Where the trial court did not provide sufficient reasoning in support of its dismissal of plaintiffs’ various HCLA and informed consent claims, summary judgment for defendants was vacated.
In Boyd v. Gibson, No. W2020-01305-COA-R3-CV, 2022 WL 95167 (Tenn. Ct. App. Jan. 10, 2022), plaintiff had been treated by defendant doctor for cancer (defendant’s employer was also a defendant). This treatment began in 2014 and included surgery. According to plaintiff, defendant told her that she would not benefit from chemotherapy or radiation, and defendant “did not explain to [plaintiff] the survival rates with chemo/radiation and more extensive rectal surgery…” After the September 2014 surgery, defendant referred plaintiff to an oncologist “without discussing chemo/radiation therapy or consulting a radiation oncologist.” In August 2017, plaintiff learned that her cancer and reoccurred and spread.
Plaintiff gave pre-suit notice and filed this complaint in January 2018 against defendant doctor and his employer, alleging that “he had failed to obtain informed consent.” Plaintiff asserted that defendant “had a duty to give her information about the treatment he proposed for her rectal cancer and available alternative treatments…” Plaintiff also alleged that defendant’s “conduct had fallen below the standard of acceptable professional practice between August 11, 204 and September 25, 2014” based on his failure to use certain procedures during surgery. Plaintiff made additional allegations that certain records were concealed from her and that some of her medical records had been falsified.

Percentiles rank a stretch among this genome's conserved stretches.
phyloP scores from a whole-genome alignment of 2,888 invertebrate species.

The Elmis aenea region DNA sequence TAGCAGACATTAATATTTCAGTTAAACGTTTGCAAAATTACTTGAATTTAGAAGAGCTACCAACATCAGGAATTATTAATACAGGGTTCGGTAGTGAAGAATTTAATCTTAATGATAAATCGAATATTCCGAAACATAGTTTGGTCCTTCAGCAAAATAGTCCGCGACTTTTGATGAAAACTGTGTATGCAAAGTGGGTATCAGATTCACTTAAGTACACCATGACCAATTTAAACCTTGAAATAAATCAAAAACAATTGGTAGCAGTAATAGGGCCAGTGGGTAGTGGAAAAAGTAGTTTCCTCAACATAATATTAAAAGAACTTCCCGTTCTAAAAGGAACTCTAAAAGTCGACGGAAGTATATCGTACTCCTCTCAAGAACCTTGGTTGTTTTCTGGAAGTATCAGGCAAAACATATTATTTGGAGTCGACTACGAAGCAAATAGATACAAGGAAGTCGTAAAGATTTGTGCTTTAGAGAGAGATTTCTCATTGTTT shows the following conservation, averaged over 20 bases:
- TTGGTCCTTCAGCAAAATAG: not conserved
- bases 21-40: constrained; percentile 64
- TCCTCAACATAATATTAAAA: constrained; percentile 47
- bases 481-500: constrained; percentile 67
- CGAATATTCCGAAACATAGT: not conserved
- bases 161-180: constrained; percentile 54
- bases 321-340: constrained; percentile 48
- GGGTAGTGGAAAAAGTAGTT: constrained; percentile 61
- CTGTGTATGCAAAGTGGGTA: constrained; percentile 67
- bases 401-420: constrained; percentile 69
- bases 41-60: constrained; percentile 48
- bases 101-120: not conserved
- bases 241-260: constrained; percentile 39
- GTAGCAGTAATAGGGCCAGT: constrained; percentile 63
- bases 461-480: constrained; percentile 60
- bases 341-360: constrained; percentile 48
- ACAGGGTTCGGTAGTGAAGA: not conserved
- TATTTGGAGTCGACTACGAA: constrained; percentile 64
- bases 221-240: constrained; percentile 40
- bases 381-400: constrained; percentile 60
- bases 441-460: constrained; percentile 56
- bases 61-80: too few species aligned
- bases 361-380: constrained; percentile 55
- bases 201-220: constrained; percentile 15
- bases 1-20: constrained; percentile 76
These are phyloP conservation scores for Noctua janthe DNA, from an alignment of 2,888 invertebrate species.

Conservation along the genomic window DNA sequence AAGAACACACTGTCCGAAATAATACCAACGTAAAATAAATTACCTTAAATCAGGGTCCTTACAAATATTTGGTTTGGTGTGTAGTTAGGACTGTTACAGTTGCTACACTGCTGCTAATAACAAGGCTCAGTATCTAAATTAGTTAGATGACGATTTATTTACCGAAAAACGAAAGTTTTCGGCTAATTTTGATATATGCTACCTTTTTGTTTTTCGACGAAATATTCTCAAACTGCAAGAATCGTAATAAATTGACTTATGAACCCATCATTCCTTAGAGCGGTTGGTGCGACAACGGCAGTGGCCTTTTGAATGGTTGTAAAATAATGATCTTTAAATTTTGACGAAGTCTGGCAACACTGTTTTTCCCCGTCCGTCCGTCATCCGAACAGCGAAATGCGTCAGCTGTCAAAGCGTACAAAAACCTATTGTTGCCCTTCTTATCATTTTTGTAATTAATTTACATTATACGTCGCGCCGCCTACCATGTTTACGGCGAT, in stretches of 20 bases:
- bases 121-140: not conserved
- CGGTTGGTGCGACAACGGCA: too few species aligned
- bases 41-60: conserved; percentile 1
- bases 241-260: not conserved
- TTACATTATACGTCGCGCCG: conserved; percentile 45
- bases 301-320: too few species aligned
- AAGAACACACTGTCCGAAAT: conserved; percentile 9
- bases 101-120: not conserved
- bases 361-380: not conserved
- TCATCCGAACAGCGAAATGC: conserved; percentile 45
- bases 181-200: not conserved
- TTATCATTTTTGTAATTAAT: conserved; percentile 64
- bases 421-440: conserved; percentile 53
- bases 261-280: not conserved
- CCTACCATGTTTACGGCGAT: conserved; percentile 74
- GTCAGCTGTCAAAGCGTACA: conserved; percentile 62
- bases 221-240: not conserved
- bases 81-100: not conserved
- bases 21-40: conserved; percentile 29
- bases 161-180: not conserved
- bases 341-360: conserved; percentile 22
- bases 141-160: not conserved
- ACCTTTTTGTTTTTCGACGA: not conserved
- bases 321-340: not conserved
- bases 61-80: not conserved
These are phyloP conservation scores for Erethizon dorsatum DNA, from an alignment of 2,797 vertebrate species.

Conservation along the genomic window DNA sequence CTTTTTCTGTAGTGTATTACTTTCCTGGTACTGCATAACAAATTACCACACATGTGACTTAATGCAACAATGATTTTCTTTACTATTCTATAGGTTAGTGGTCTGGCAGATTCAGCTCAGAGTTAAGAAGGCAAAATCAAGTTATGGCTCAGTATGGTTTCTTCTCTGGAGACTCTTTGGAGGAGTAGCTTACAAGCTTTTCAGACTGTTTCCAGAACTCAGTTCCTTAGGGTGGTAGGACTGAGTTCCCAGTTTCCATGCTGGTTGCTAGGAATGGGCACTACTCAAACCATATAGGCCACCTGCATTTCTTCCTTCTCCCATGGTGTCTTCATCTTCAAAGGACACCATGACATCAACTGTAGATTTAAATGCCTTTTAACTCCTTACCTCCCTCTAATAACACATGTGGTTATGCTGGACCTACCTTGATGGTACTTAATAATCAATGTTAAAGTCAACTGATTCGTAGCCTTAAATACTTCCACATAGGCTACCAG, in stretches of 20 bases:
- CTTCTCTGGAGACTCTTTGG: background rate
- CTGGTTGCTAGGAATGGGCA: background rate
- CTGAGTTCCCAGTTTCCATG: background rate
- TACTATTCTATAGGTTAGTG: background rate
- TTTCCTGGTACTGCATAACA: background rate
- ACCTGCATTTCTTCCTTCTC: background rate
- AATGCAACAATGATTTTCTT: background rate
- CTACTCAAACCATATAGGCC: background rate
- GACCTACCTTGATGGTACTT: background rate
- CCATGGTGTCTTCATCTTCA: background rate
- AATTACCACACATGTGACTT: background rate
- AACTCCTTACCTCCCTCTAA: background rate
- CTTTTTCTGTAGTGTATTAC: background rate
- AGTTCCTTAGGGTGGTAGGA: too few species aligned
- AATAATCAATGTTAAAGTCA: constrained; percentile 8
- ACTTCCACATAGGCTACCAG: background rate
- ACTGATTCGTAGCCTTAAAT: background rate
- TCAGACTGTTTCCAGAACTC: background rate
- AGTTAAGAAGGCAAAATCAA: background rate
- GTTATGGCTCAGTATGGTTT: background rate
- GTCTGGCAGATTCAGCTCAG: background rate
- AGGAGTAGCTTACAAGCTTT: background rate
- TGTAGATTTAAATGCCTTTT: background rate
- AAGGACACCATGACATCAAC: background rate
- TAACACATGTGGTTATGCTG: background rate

Defendant filed a motion to dismiss, asserting that plaintiff failed to file her complaint within the three-year statute of repose. Plaintiff then filed an amended complaint which included allegations that defendant “failed to give her informed consent up to September 26, 2016,” and that she did not learn of defendant’s negligence until August 7, 2017. Defendant conceded that “the statute of repose did not apply to lack of informed consent claims based on any visits between October 17, 2014 and September 26, 2016,” but argued that these claims were barred by the statute of limitations. Defendant filed a new motion to dismiss, asserting that plaintiffs’ various informed consent claims were barred by either the statute of repose or the statute of limitations. In response, plaintiff pointed to defendant’s alleged fraudulent concealment. The trial court granted defendants’ motion to dismiss, treating it as a motion for summary judgment because the parties had submitted matters outside the pleadings. Because the trial court did not give sufficient reasons for its decision, summary judgment was vacated on appeal.